OUTER SUBURBS 41 – SITTING IN DEB’S CAFE AND TAKEAWAY, ON A DULL FRIDAY (MONO + COLOUR)

 

 


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Click onto the image to open a larger version in a separate window, and click onto that image to enlarge it further – recommended.

A dull Friday morning.  But, of course, to those working a five day week, Friday morning is never dull.  It is enriched with the promises of both edible treats to celebrate the working week’s end and, equally, to celebrate the start of the weekend, when all good things in life appear – for a day or two –  eminently possible.  But, weatherwise, this was a dull morning, with low, dark overcast and no sign at all of the rising sun’s glow.  In just over a week’s time we’d be in winter and, meteorologically, this Friday morning was getting all set up for it.

And also, for those into consumerism, materialism and our incessant manipulation by the mass media – and also, of course, those who know it as just plain, simple, good old shopping – this was indeed a dark day.  Indeed (there’s that word again!), no day could be darker, for this was Black Friday, when many hope to grab bargains (why does the word “grab” seem particularly appropriate here … ? …) and so accumulate yet more, “happiness inducing stuff”.  The more of it we have, the happier we are, right?

Anyway, oblivious to all this mass hysteria, I’d had a first breakfast before dawn, and then set off on foot into the dark streets with the little camera in my pocket.  And after an hour or so – and seeing that it was a Friday – I dropped gratefully into Deb’s Café & Takeaway and ordered a second breakfast – a thick, “doorstop” bacon sandwich, and a mug of hot, strong, sweet tea – ah, Life’s Simple Pleasures!

I’d been into Deb’s before.  Indeed I’d been into Deb’s when it was packed out, with no room to sit down, and so been forced to look elsewhere for what the more cultured gourmets of my social circle term “a good plateful”.  What’s Deb’s like?  Well, its a little street café  staffed by women whom I take to be three generations of the same family, it opens at 7am and closes after lunch, and it specialises in good, solid, simple English food, much of it in the full English breakfast vein.

And I like this place for three reasons.  First, obviously, the food is good, and not expensive.  Then, the women are natural and friendly – there are no airs and graces here – and since many of the early morning clientele are builders, scaffolders and other workmen, the atmosphere can be humorous, irreverent, ribald and earthy – in a word, three words actually, real and human: this is not the place to go if you like pretence, café au lait and croissants.  And that’s the third reason I like this place: there is a complete absence of the usual marketing, hype and bullsh*t that is so often a feature of the modern commercial/retail world – these women simply produce good, enjoyable, basic food and, as you eat it, likely as not there’ll be some convivial chat, gossip and banter around ……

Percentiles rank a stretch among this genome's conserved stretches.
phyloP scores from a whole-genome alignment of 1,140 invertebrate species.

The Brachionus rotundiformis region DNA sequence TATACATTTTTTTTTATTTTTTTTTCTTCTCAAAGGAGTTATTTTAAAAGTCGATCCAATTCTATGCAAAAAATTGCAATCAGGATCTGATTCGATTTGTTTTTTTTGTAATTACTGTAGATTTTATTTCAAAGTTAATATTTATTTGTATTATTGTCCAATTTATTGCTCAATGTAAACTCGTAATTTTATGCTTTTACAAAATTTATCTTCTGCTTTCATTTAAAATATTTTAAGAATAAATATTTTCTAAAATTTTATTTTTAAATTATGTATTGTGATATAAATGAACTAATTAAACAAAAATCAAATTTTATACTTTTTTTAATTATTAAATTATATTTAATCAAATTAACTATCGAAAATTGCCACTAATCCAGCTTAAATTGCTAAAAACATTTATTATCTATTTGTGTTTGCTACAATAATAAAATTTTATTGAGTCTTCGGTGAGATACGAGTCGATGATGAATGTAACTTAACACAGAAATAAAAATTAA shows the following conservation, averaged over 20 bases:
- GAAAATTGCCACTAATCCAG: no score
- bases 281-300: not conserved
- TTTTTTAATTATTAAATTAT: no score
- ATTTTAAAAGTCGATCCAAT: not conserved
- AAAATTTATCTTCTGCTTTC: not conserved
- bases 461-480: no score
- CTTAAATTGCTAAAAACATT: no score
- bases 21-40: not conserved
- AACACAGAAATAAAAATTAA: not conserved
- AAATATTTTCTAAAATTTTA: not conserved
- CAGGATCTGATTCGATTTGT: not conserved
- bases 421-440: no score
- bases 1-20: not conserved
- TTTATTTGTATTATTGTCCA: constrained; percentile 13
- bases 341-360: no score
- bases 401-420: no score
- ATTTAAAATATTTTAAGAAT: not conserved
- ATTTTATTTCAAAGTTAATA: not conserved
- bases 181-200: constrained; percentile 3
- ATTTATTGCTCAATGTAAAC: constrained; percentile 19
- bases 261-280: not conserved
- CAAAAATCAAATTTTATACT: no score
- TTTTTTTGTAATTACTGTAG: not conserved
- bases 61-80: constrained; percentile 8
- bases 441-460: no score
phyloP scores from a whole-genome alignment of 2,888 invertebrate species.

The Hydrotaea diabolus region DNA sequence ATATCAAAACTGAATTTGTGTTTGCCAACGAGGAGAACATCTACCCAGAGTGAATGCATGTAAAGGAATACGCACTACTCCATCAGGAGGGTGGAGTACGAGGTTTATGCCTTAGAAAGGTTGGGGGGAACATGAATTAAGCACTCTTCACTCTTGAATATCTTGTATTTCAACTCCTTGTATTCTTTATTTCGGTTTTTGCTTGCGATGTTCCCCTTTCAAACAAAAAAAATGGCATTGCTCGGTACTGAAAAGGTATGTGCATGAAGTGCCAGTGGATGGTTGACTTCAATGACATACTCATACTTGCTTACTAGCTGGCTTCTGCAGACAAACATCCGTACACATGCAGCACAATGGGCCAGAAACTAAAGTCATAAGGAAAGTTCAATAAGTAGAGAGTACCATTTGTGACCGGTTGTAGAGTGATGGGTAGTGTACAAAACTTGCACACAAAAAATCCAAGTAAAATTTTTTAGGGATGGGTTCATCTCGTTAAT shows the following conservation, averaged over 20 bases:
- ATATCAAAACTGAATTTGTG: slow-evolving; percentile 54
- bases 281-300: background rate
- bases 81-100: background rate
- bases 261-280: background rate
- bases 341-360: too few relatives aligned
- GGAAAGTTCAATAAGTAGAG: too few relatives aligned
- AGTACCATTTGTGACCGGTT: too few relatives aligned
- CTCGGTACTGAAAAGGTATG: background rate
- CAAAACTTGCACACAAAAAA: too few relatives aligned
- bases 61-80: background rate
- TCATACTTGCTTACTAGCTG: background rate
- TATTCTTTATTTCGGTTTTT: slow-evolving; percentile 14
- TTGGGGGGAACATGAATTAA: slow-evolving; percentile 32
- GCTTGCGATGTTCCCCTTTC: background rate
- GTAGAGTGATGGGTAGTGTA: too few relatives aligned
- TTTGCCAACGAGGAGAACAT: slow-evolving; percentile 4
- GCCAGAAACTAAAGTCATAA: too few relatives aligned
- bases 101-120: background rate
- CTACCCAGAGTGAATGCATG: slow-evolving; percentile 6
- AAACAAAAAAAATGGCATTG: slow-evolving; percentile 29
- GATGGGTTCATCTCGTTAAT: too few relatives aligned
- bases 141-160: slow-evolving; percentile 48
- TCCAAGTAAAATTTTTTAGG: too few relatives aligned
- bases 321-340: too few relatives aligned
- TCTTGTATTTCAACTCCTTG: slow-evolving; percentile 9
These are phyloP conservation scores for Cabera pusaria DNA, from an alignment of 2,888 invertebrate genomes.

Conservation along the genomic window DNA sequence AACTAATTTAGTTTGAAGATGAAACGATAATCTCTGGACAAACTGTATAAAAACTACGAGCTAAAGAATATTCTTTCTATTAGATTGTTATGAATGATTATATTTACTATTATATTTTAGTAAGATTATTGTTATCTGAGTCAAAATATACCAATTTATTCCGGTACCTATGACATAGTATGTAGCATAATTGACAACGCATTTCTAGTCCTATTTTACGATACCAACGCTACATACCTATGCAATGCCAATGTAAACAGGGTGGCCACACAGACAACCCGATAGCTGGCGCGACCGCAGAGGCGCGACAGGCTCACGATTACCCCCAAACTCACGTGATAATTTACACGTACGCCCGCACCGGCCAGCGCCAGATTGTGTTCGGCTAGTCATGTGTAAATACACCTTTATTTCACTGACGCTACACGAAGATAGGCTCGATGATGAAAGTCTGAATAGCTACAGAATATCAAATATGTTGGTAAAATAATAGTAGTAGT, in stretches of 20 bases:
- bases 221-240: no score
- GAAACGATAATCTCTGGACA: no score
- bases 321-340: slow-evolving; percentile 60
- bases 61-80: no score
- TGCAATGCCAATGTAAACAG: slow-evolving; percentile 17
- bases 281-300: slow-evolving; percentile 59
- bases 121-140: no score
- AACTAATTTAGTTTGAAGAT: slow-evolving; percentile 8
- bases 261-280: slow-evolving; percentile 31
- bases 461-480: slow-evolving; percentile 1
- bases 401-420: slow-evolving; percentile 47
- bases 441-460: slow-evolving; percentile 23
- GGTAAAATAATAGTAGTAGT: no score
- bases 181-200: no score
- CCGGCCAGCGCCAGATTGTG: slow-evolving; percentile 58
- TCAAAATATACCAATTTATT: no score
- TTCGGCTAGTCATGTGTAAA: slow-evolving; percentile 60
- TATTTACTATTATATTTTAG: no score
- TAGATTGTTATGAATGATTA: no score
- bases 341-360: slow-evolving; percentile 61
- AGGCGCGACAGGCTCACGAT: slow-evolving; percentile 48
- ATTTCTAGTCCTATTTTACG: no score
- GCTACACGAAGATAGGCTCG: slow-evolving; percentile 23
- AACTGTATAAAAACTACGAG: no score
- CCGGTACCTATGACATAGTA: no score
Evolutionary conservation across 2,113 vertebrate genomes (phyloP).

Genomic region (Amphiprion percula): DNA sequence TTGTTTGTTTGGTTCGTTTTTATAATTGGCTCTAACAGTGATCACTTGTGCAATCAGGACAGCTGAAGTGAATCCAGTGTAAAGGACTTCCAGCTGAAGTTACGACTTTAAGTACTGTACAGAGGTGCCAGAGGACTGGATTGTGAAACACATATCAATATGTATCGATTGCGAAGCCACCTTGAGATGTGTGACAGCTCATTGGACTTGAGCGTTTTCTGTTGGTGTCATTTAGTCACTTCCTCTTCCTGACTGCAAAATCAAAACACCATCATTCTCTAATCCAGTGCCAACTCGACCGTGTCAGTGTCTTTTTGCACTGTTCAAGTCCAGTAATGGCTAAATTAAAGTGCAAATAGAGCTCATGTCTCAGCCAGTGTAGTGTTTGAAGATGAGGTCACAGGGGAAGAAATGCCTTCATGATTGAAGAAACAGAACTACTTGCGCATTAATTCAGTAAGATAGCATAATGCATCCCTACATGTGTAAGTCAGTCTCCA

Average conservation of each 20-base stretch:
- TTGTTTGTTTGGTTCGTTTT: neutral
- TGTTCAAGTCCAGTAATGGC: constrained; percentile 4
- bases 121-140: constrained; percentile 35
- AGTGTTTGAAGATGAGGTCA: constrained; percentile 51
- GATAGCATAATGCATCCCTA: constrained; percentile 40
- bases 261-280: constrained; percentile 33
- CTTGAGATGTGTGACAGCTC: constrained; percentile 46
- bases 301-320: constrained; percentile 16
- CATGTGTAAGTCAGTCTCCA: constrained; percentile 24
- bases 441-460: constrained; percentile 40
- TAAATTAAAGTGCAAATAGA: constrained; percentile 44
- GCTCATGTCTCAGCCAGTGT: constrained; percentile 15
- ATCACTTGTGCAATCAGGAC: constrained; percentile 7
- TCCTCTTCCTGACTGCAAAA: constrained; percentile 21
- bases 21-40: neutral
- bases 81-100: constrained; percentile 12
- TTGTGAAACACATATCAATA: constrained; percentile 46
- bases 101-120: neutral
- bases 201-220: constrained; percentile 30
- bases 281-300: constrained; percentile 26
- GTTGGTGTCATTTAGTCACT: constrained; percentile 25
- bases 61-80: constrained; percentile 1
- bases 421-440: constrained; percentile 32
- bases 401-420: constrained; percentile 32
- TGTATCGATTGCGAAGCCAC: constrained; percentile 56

So, as I sat there, taken aback somewhat by just how much of a doorstop I’d contracted to get outside of, I looked out at the grey morning and the grey urban landscape.  In that moment, what could I see?  A woman, head down, trudges through the parked cars towards the at best uninspiring (except for Deb’s!!!) row of shops.  Down left of her there is a litter (trash) bin, while the shining metallic semicircles immediately outside of Deb’s are the backs of chairs set around tables, for those who like to smoke while eating.  And further away, the suburban landscape: houses, a single decker bus, and bare, pollarded trees.  Rather a bleak scene, but one which was amply compensated for by the warmth and conviviality of the café.

And, grey and bleak though that view may have been, it was immeasurably enhanced by the absence of any hint of the burgeoning greed and materialism of Black Friday.

I downed the doorstop with lashings of ketchup, drank the delicious tea, struggled to my feet, made it to the door, and lurched off, heavily and uncertainly, into the gloom.

The first image in the Outer Suburbs series, with context, is here: 1 .  Subsequent images are here: 2 3 4 5 6 7 8 9 10 11 12 13 14 15 16 17 18 19 20 21 22 23 24 25 26 27 28 29 30 31 32 33 34 35 36 37 38 39 40 .  Each will open in a separate window.

Technique:  TG-5 at 25mm (equiv); 1,000 ISO; Lightroom, using the Camera Vivid film simulation; Silver Efex Pro 2, starting at the Full Spectrum Inverse preset and selectively restoring some of the colour; south Bristol; 23 Nov 2018.

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About Adrian Lewis
Photographer working in monochrome, colour and combinations of the two - with a great liking for all sorts of images, including Minimalism, landscapes, abstracts, soft colour, people, movement, nature - I like to be adventurous in my photography, trying new ideas and working in many genres. And I'm fond of Full English Breakfasts and Duvel golden ale, though not necessarily together.